Food systems are very complex, and if you consider farming methods, packaging and transportation, you can begin to understand the impact that they have on our planet, but as with many of our essential industries we can use better methods to
Degraded farmland is often abandoned, but it doesn’t have to be this way. Farmland restoration can bring make land productive again and often make it a carbon sink.
Degraded farmlands have been abandoned, especially in the developed world with little financial impact. This land can help in the battle against climate change as they undergo natural recovery of vegetation and soil carbon and remove carbon dioxide from the atmosphere.
However, recovery can be slow. Regeneration can be accelerated and maximised by managing plant diversity as well as adding manure or compost to the degraded soil.
A third of the Earth’s fertile soil is being ‘acutely degraded’ due to intensive farming as global demand for food grows, according to the UN.
With the rising awareness eco-friendly farming has become a priority. The solution is sustainable farming. Both policymakers and environmentalists are actively promoting eco-friendly and sustainable farming solutions to overcome the damages caused by demand and intensive farming.
Here are 5 sustainable farming practices which help create environmentally friendly and sustainable growth of vegetables and plants.
Permaculture is a food production system which mimics how vegetables and plants grow in natural ecosystems. The techniques used in permaculture include growing grains and vegetables without ploughing also known as tillage. each plant undertaking various purposes, herb and plant spirals, hügelkultur beds (a horticultural technique where a mound constructed from decaying wood debris and other compostable biomass plant materials is later (or immediately) planted as a raised bed.) and developing swales, shallow, flat bottomed, vegetated open channels designed to convey, treatand often attenuate surface water runoff.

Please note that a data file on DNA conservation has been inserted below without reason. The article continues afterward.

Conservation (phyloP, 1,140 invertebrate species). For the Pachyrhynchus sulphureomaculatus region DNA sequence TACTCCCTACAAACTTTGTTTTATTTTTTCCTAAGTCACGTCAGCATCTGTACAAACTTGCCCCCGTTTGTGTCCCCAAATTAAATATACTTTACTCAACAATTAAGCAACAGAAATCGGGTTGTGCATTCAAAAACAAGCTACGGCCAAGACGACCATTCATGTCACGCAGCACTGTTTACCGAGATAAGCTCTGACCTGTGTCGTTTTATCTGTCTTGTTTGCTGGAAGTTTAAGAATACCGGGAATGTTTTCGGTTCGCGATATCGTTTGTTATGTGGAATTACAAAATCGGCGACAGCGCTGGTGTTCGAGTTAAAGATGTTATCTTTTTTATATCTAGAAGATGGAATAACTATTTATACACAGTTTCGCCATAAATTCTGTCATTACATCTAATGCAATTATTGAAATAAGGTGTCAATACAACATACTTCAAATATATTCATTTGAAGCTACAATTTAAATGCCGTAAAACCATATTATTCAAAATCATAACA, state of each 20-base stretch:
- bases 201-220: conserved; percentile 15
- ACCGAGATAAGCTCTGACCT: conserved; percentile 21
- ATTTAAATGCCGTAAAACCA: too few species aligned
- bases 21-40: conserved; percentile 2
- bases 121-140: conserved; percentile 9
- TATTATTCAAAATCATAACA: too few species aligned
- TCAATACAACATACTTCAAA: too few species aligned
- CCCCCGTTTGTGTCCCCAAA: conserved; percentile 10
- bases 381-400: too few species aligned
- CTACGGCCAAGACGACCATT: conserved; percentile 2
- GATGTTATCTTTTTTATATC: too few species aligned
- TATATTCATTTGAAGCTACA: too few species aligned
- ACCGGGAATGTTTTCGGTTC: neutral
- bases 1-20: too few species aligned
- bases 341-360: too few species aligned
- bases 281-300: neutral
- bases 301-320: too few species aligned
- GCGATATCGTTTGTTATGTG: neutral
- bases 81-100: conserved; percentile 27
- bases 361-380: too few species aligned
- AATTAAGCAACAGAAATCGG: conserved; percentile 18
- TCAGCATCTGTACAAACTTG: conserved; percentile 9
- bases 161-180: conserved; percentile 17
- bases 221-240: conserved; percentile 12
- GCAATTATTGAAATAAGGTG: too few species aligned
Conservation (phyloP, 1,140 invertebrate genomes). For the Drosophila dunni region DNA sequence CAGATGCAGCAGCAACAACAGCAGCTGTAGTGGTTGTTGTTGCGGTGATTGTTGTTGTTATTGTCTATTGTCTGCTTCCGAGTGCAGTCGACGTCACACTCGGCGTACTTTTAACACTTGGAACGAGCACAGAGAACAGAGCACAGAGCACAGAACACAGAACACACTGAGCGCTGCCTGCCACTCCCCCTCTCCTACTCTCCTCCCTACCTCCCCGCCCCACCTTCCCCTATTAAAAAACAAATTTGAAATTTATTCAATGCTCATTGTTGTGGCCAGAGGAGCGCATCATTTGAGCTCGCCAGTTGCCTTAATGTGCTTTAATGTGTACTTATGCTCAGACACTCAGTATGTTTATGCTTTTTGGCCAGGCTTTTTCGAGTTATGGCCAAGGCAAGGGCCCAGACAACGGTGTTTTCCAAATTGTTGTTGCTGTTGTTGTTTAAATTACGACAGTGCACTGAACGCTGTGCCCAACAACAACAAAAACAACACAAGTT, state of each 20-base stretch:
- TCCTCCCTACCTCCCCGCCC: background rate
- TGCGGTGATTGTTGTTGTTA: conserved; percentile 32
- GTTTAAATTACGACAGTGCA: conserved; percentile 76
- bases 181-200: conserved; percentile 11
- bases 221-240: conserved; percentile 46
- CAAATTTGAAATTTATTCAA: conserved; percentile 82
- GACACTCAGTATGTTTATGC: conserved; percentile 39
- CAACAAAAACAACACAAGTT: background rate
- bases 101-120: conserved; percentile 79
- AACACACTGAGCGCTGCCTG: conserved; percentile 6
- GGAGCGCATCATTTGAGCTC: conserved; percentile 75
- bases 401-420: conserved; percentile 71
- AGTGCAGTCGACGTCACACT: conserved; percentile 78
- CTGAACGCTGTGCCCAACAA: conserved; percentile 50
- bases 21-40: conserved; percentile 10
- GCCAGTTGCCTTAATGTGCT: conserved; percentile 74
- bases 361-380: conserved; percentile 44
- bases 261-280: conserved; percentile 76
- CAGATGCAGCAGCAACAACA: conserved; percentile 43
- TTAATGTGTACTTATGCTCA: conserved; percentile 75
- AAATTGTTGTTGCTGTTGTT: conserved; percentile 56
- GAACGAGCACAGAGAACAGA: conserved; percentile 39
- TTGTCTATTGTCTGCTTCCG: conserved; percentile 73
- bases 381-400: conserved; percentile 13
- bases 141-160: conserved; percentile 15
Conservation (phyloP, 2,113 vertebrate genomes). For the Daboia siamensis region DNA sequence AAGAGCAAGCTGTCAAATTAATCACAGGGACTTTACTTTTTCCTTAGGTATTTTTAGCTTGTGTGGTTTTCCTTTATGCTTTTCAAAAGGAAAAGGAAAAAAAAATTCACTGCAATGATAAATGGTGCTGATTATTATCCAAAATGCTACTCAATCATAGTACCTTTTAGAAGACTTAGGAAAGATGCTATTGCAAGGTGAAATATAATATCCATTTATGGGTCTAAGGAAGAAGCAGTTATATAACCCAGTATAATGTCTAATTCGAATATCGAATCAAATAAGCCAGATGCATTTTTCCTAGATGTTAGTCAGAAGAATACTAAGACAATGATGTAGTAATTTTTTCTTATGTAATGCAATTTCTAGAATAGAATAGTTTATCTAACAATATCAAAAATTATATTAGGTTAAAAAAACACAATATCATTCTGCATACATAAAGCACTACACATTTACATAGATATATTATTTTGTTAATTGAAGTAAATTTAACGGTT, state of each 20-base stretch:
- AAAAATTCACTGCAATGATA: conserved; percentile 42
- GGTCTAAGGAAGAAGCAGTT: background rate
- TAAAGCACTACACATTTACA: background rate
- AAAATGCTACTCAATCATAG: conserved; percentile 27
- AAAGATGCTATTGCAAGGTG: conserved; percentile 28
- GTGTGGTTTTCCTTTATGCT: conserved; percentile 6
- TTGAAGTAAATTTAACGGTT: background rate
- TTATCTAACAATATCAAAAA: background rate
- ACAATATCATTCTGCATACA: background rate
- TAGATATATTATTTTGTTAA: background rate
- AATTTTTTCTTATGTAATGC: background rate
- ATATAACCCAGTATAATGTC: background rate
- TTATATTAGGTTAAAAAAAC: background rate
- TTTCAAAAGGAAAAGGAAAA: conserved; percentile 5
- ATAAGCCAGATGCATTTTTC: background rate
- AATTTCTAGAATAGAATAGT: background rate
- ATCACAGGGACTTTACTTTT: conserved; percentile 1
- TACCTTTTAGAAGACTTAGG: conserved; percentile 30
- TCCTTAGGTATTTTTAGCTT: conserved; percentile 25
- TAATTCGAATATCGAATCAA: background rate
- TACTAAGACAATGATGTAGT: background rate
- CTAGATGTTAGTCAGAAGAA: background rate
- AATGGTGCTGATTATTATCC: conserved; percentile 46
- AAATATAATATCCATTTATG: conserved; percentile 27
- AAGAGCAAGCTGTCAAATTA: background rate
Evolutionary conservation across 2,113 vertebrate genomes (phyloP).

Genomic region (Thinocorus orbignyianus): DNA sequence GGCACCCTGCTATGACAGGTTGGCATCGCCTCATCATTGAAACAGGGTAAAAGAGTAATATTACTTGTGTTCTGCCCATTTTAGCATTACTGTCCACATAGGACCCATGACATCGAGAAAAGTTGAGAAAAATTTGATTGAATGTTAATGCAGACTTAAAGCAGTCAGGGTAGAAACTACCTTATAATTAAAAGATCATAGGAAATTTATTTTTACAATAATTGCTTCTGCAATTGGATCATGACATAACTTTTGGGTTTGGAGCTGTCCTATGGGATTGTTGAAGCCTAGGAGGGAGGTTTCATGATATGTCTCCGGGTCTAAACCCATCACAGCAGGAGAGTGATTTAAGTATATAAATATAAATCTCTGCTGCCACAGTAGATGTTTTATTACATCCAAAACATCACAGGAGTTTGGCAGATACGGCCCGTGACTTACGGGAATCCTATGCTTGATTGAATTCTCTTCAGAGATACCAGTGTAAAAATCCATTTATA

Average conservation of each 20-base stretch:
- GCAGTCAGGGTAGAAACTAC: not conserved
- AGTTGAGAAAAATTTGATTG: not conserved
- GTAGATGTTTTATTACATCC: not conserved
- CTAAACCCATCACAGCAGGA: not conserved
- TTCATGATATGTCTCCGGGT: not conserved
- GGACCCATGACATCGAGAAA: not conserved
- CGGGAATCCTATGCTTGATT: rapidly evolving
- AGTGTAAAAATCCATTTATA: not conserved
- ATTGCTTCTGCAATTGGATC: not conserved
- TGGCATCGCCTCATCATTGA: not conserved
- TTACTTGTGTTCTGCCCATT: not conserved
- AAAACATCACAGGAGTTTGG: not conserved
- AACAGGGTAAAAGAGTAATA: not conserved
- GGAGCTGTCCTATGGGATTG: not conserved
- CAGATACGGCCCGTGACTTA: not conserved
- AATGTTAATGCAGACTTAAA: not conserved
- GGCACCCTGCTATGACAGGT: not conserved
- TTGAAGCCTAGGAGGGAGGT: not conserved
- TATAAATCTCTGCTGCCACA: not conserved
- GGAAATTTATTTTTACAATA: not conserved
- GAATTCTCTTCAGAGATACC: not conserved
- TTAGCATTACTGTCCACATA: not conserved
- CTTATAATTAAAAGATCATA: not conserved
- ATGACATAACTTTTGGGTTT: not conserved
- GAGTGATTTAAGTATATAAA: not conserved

Trees Can Increase Crop Yields
Agroforestry is a farming method which involves growing trees and shrubs amongst other plants and vegetables. It combines forestry and agricultural practices to guarantee a highly productive approach while also being a sustainable way to use land.
The system mimics forest ecosystems found in nature and it’s designed to comprise multiple layers of food forests. It includes perennial plants such as fruit trees, perennial herbs, mushrooms, and other vegetables on the ground level and underground root vegetables. Compared to traditional farming systems, agroforestry can double crop yields and significantly decreases the need for chemical fertilizers or pesticides.
Aquaponics & Hydroponics.
Aquaponics is the combination of aquaculture (raising fish) and hydroponics (the soil-less growing of plants) that grows fish and plants together in one integrated system. Hydroponics is a method of growing plants without using soil (i.e., soil-less).
Using Renewable Energy Resources.
Crop Rotation & Polycultures.
Polyculture is a form of agriculture in which more than one species is grown at the same time and place in imitation of the diversity of natural ecosystems. … There are many types of polyculture including annual polycultures such as intercropping and cover cropping, permaculture, and integrated aquaculture.
But as consumers what can we do?
The Farm to Fork Strategy is at the heart of the European Green Deal aiming to make food systems fair, healthy and environmentally-friendly. But in simpler terms we need to
- Reduce waste,
- Eat seasonal produce,
- Eat locally grown produce,
I believe we should label the sustainability credentials on our food, like we have done with nutritional content, if we made people understand the food miles, if the product is sustainably grown or reared and the carbon footprint of the packaging, people could make better more informed choices and this is how we start to make positive change.